Lunacy of Light

Lunacy of Light

Emily Dickinson and the Experience of Metaphor

Book - 1987
Rate this:
Chicago Distribution Center

"Are you afraid of the sun?" Emily Dickinson asked a friend in 1859.

Wendy Barker states here that that apparently casual query reveals a major theme of Dickinson’s poetry, a theme she shares with women writers ranging from Anne Finch to Anne Sexton. It is a tradition based upon the inversion of the traditional male-centered metaphors of light and dark. Through time the light-giving sun has represented vitality, order, God; the light-swallowing night death, chaos, Satan. These metaphors are reinforced in the writing of Emerson, Thoreau, Hawthorne, and Keats,but Eliot, Brontë, Browning, and Dickinson use the sun and images of light quite differently.

Barker argues that since light was a masculine tradition, it had come to represent male power, energy, sexuality?not only to Dickinson but to other women writing during the era. To these writers the inversion of the light/darkness metaphor became a countertradition used as a means to express their energies in a society that was hostile to their intelligence. Dickinson, who read avidly, could not have been insensitive to this usage of light as a masculine symbol?of her Calvinist God, of her father, of all that was male?and of darkness as a feminine symbol.

Emily Dickinson thought in a richly symbolic manner. Her most frequently used metaphor is one of light in contrast to darkness, employing single-word references to light more than one thousand times in her 1,775 poems. Barker offers close readings and new interpretations of some previously overlooked or misunderstood poems and demonstrates that "Many of her most ecstatic images are of little lights created from darkness." In answer to those critics who have characterized her poems as being piecemeal, Barker argues that Dickinson’s consistent use of light as a metaphor unifies her poetry.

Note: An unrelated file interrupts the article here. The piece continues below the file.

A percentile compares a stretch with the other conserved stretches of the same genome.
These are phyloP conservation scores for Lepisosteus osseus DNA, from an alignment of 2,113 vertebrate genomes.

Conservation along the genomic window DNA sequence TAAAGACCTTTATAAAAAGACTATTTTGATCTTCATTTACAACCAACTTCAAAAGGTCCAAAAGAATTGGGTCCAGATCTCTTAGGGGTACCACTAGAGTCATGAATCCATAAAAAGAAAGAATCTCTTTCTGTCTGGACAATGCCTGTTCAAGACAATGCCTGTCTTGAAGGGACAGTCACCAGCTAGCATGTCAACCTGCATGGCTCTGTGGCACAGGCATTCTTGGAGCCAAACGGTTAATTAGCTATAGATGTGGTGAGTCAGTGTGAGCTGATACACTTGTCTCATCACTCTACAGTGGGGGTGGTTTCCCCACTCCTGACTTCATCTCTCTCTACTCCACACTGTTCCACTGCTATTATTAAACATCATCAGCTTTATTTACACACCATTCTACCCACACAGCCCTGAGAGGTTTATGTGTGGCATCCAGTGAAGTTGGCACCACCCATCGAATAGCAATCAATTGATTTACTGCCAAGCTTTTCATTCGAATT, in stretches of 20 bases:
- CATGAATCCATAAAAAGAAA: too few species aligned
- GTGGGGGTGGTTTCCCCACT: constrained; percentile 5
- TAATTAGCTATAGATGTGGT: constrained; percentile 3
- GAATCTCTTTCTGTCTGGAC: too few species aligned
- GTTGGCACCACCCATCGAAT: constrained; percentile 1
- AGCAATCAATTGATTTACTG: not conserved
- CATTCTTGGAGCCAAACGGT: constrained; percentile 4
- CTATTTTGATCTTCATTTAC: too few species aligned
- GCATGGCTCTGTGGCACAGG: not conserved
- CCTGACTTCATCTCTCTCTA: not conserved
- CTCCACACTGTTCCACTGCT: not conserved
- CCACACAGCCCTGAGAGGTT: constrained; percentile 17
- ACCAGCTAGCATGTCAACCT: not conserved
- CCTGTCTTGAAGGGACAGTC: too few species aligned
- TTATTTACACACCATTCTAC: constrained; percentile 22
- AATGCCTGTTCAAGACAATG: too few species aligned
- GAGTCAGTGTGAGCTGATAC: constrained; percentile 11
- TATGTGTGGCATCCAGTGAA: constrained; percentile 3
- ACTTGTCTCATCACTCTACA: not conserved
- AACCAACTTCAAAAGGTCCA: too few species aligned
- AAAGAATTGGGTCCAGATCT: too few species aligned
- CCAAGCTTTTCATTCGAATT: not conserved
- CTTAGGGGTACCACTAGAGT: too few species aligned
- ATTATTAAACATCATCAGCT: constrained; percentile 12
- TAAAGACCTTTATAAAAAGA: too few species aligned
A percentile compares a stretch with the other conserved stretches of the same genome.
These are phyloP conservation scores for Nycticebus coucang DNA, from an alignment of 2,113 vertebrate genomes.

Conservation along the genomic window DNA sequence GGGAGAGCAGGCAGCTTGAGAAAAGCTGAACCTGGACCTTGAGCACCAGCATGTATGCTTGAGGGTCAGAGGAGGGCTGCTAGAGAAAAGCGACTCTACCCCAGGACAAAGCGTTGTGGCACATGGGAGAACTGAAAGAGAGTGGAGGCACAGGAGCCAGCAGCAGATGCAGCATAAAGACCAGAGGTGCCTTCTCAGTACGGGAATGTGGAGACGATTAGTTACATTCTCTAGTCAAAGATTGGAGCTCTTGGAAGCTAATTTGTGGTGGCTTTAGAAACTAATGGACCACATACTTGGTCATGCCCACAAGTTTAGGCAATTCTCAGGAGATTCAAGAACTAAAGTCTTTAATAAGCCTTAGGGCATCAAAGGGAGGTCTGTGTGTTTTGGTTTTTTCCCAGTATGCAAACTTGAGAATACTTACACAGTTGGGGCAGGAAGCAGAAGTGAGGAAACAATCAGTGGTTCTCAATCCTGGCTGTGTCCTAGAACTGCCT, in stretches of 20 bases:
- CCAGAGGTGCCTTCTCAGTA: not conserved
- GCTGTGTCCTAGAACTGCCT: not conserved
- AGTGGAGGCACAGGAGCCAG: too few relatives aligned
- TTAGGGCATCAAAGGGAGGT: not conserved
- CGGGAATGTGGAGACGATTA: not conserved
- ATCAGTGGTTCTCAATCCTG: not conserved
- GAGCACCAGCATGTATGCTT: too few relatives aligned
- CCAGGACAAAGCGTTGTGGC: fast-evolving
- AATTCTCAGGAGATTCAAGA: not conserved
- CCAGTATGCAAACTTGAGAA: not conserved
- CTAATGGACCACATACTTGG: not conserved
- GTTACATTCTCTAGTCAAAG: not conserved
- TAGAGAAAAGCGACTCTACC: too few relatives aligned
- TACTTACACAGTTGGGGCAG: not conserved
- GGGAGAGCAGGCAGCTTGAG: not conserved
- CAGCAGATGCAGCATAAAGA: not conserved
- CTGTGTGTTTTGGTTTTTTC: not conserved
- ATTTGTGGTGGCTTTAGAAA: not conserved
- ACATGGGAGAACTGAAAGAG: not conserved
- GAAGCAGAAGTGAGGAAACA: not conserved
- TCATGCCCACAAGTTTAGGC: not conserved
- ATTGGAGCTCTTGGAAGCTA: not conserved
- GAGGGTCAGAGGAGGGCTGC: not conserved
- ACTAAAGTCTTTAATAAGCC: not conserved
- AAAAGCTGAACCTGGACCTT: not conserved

In her final chapter, Barker explores the ways in which twentieth-century female writers have carried on the countertradition of the light/darkness metaphor. "That Dickinson was able so brilliantly to transform and transcend the normative metaphoric patterning of her culture, creating, in effect, a metaphor of her own, has much to do with the genius of her art."

 

 



Publisher: Carbondale : Southern Illinois University Press, [1987]
Copyright Date: ©1987
ISBN: 9780809313167
0809313162
Branch Call Number: 811x DICKI BARKE
Characteristics: xi, 214 pages : portrait ; 23 cm
Notes: Includes indexes

Opinion

From the critics


Community Activity

Comment

Add a Comment

There are no comments for this title yet.

Age

Add Age Suitability

There are no ages for this title yet.

Summary

Add a Summary

There are no summaries for this title yet.

Notices

Add Notices

There are no notices for this title yet.

Quotes

Add a Quote

There are no quotes for this title yet.

Explore Further

Browse by Call Number

Recommendations

Subject Headings

  Loading...

Find it at GL

  Loading...
[]
[]
To Top